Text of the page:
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Setting and streaming in schools

By Kate Hilpern

Ok, so you knew your daughter was unlikely to be in the top set for maths. But the bottom set seems a bit harsh.

Does it matter? It’s a question parents all over the country will be pondering as their offspring are put in their sets ready for the academic year ahead.

First things first, I should hold my hands up and admit I have mixed views about the very concept of setting. While politicians, Ofsted and many schools are all for grouping students according to academic ability, a growing body of academic research suggests it’s actually not effective in raising achievement among all students and that it can even damage the prospects of the children most in need of an educational improvement.

It’s not as if setting is a given. It went out of favour in the 1960s, when mixed-ability made a comeback, but in the 1980s it was back, with bells on – and by the early 1990s, more than four in five secondary schools used sets for at least two subjects, and three out of five for at least four subjects. Now, even extreme-setting – known as streaming – is popular in some schools. Here, students are grouped according to their overall ability across all subjects.

The problem with streaming is obvious – to me, anyway. What if a child has different ability levels in different subjects (as most of us do)? How can you possibly move up a stream? What about kids’ self-esteem? As for setting, multiple studies show that while small achievement gains may be made by top achieving students, the impact of those in lower groups is negative. In other words, lower-ability students who are put in streams or sets can have poorer outcomes. And even though setting has been shown to work well for some gifted students, studies show that’s only the case if they’re taught a special enriched curriculum.

Moreover, only this month, research found that black students are two-and-a-half times more likely than white pupils to be wrongly placed in lower ability sets for maths. Secondary schools should consider reducing the use of setting and streaming as there are ‘risks’ with the practice, according to researchers from UCL Institute of Education and Queen’s University Belfast.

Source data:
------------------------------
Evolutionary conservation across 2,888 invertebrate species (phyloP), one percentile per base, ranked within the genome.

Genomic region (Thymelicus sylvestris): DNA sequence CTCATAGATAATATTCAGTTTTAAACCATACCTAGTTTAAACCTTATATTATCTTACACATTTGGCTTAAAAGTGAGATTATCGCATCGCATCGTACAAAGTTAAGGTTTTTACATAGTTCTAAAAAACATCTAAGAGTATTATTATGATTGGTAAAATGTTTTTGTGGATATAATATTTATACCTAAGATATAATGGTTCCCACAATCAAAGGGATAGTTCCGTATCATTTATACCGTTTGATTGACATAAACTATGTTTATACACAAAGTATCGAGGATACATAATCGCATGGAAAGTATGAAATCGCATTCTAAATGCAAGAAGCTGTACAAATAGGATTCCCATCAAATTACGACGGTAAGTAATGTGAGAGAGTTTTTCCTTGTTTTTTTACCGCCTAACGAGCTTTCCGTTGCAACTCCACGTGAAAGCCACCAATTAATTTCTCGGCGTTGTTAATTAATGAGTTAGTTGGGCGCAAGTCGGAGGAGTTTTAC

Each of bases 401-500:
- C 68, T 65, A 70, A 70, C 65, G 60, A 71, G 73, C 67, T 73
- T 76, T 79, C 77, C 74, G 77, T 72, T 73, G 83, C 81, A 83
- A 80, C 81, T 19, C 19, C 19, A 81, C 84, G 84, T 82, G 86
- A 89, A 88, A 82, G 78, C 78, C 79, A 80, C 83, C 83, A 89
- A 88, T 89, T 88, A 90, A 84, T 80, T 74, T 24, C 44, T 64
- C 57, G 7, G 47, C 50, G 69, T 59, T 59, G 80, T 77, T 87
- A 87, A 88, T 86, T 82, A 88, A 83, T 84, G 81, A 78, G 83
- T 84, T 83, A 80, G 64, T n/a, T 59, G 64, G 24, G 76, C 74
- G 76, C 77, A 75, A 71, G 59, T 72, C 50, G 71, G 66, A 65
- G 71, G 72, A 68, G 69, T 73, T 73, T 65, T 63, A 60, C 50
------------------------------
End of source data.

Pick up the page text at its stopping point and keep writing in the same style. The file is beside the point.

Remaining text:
No wonder many heads and teachers admit they’d do away with sets, given half a chance. Some have made the bold move to ditch it altogether and are reaping the rewards. ‘Watching children work alongside higher-achieving peers can be a great motivator – we see previously disinterested children coming on leaps and bounds thanks to being inspired by their classmates,’ one headteacher told us. Interestingly, schools that haven’t, but want to, get rid of sets are mainly deterred what parents will think, according to academics. It would, say these academics, be viewed as ‘unconventional’ by parents, who would consequently avoid the school as a result.

As for the impact of your child being in the wrong set right now, the answer is yes, it matters. Bearing in mind what we know the studies have found, it’s clear that being in the wrong set can be a de-motivator and, in year 9 upwards, sets determine which GCSE levels your child studies for.

That said, it’s important to remember that most schools put children into sets based on multiple factors, including background information from previous schools if relevant. They think long and hard about who should be in which set, rather than making any rash decisions.

But sometimes schools do get it wrong. If your child finds the work too easy, gets bored and races through homework, that’s a good sign you have a point. Your child’s work should be a challenge – although not so much that they really struggle.

So what can you do? It depends on the school. Some only move students up at the end of a school year and even then they might have a policy to only move one or two of the kids at the top and ditto with the bottom ones down from each set; others have more flexibility.

Ultimately, be led by your child. Some kids actually prefer to be at the top of a lower set; others will be as desperate as you to be moved up so they can be more challenged. And remember not to let your negativity rub off on them. If you’re still unhappy, talk it through with the teacher – either at parents’ evening, or if you can’t wait, beforehand. But listen to their reasons as much as you expect them to hear yours. And deal with the facts, rather than being led by your emotion.

I’d like to see more schools consider whether setting really is the best way of helping all children reach their potential. And as we know that parent power counts in this area, this could be your chance to make a difference. So if you are unsatisfied with how your school’s sets have worked out for your family, here’s a plea from me - consider using it a starting point to mentally address the system itself...

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